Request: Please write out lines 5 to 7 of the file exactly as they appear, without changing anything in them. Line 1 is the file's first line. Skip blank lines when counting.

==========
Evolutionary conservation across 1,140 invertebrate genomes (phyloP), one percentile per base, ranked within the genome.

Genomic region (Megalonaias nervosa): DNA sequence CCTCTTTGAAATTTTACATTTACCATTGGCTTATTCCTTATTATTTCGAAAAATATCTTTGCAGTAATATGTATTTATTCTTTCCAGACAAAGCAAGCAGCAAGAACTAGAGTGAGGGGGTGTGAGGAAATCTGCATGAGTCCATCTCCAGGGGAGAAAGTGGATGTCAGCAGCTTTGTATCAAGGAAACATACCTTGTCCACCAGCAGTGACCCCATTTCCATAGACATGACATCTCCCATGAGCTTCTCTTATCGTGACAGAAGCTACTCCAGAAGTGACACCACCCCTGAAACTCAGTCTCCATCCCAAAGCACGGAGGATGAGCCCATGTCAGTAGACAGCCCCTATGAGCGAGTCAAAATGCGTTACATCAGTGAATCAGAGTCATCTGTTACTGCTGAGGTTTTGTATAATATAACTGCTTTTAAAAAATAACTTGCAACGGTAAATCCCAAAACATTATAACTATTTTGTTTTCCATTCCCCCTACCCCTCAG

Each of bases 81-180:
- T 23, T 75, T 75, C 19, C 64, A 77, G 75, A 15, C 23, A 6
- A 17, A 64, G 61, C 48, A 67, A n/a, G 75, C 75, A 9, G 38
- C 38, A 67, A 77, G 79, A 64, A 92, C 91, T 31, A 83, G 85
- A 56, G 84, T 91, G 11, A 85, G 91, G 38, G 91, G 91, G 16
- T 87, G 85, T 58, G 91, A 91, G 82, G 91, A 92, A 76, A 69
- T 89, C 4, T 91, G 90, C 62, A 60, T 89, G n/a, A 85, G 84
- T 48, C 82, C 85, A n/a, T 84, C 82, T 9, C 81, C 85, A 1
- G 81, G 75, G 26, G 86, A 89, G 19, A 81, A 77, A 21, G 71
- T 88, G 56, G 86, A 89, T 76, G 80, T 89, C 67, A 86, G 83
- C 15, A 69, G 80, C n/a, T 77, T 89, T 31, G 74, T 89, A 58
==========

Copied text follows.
- A 17, A 64, G 61, C 48, A 67, A n/a, G 75, C 75, A 9, G 38
- C 38, A 67, A 77, G 79, A 64, A 92, C 91, T 31, A 83, G 85
- A 56, G 84, T 91, G 11, A 85, G 91, G 38, G 91, G 91, G 16